When I was a boy and weekdays walked my mile
       to school and, I like to say, two miles coming home,
       no child was sent out into precipitation without some
serious protection, a garb like hazmat gear, juvenile
versions of a style suited to the Grand Banks: bright
       canary-yellow slickers, and Gloucester hats as well,
       and galoshes that looked like seaman’s boots and fell
heavily as stones as we stomped in puddles in spite
of admonitions not to get wet and catch our deaths.
       Back then even grownups, if there was the merest
       hint of rain, went no place at all, not to the nearest
store and certainly not to work, without latex sheaths
in their attachés that could encase their shiny leather
       shoes in coverings known by a name that did not refer
       only to what discouraged pregnancy or a rain of fire
upon the privates, but to what kept off bad weather.

The times keep changing. In the settecento Veneto,
       when the hottest painter was an undemonstrative
       practitioner of a style once dismissed as decorative
and now much admired, Giovanni Battista Tiepolo,
the damp local climate was never seen on ceilings
       of the ancestral villas he and his son filled with swirls
       of cloud holding graybeard men and pink-skinned girls
clad in light and silk alone, raiment typically revealing
widely spaced, petite breasts below hair piled high
       in elaborate coifs dressed in pearls, and neither satin
       nor braid nor an aged hand giving a gentle pat on
a naked hip are ever anything but confidently dry,
in spite of acqua alta and the Brenta in autumn spate
       and the unabated inundation of disastrous news
       regarding political decline and revolutionary views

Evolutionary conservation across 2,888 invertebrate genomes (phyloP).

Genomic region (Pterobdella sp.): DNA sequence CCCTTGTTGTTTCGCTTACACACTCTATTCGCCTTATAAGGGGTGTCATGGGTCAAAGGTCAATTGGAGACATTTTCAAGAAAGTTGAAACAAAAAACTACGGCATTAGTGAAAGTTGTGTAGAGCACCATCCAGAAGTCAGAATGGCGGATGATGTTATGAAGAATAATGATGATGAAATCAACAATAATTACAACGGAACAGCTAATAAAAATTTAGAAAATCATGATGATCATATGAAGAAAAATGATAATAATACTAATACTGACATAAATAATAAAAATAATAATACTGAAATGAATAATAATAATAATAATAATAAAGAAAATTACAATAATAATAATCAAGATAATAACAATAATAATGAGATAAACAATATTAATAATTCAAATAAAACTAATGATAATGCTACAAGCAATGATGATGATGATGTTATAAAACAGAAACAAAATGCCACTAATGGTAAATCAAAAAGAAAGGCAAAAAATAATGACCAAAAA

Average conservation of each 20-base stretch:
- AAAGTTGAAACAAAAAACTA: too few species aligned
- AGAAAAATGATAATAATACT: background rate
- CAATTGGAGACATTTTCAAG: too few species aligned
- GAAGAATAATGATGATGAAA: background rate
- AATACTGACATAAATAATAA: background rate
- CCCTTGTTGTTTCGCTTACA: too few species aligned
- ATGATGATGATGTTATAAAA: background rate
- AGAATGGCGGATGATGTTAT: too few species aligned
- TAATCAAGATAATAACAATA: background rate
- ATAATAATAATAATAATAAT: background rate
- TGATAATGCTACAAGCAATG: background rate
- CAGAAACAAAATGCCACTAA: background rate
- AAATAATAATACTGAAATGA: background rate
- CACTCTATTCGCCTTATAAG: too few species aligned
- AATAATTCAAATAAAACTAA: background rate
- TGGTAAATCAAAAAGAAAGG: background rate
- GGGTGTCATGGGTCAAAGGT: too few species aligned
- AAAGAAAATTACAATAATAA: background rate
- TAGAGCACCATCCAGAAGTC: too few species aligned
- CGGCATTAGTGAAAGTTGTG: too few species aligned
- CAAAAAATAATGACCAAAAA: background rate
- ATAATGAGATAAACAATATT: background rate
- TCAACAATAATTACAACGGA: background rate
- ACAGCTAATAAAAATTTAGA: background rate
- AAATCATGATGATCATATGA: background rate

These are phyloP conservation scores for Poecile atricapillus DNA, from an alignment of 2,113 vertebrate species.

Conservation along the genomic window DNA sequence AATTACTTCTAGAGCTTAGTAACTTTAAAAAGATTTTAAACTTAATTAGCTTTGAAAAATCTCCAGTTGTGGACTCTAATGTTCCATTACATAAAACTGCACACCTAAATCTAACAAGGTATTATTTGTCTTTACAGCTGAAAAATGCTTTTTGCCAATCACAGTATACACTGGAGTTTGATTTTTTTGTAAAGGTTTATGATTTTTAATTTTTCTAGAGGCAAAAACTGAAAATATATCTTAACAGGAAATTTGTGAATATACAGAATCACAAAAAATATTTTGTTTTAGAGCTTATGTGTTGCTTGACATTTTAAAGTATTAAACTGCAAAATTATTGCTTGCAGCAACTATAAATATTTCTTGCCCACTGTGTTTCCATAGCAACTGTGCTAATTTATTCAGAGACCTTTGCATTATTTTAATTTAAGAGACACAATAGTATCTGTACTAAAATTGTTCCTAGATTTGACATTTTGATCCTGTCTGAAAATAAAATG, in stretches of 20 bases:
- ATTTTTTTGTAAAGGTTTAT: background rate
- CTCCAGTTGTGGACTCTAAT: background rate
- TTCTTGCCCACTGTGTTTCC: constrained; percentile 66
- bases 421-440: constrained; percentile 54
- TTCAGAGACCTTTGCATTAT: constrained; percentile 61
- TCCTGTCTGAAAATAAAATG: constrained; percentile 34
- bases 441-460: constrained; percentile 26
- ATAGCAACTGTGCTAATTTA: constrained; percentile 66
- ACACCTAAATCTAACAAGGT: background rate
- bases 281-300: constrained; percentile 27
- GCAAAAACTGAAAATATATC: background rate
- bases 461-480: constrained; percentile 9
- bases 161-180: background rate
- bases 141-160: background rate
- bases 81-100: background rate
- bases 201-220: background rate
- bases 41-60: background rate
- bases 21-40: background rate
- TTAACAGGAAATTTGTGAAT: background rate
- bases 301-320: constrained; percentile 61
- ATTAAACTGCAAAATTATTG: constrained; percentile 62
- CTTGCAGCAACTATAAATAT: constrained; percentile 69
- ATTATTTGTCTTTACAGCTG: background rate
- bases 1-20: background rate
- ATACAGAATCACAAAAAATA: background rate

that assailed La Serenissima’s no longer stable state.

If you like your figures more realistic and less static,
       albeit fully clothed and thus in the end less fetching,
       consider a mysterious series of undated etchings
by Giandomenico, the son, of which the most enigmatic
is a promenade sometimes titled A Stroll in the Rain.
       The rain in question is just a sprinkle, and the stroll
       at best an amble, an almost aimless drift of seven souls
towards a grove of trees they are in no hurry to gain.
It looks to be a family outing: man, woman, and child,
       their three servants, and say a friend, walk with faces
       hidden, their backs to us, proceeding at a stately pace
while a bored dog with nothing to chase stands in profile
giving us the only eye we see. No one has ever explained
       why one retainer is dressed as Punch, and no one knows
       why sunless shadows fall or where everybody’s supposed
to be going. Something called. They went. It rained.

                                   —George Bradley

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This article originally appeared in The New Criterion, Volume 39 Number 10, on page 22
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